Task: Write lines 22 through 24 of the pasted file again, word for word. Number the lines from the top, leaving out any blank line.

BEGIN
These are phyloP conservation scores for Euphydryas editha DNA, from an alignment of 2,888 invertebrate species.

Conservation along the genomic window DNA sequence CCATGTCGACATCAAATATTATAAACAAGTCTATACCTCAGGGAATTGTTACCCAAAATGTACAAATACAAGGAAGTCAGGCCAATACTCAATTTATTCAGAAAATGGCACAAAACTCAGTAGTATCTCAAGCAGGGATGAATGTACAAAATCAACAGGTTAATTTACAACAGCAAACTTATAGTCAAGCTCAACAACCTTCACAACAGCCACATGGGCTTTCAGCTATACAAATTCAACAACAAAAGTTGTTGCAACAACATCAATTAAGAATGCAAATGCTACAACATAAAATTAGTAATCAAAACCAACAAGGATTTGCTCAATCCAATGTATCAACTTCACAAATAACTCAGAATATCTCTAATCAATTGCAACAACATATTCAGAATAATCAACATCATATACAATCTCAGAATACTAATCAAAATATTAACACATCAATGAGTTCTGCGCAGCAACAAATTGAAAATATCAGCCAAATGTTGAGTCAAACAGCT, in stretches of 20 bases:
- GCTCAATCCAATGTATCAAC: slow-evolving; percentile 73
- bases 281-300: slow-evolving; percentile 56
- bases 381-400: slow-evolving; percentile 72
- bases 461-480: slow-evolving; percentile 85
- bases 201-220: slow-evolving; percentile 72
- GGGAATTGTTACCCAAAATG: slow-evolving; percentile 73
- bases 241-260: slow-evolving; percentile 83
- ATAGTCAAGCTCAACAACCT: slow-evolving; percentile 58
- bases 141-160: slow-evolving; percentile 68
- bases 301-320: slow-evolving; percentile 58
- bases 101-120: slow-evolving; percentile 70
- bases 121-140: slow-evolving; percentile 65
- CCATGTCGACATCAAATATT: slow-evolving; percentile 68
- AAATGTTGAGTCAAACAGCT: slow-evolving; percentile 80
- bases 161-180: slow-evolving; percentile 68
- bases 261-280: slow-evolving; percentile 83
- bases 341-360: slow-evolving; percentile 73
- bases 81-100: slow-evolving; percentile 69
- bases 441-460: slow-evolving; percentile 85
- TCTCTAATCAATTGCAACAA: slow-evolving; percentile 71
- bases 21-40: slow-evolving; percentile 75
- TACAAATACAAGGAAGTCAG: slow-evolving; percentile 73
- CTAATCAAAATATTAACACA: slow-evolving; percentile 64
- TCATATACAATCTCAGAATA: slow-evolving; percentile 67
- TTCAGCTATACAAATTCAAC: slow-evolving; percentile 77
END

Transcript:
- TCTCTAATCAATTGCAACAA: slow-evolving; percentile 71
- bases 21-40: slow-evolving; percentile 75
- TACAAATACAAGGAAGTCAG: slow-evolving; percentile 73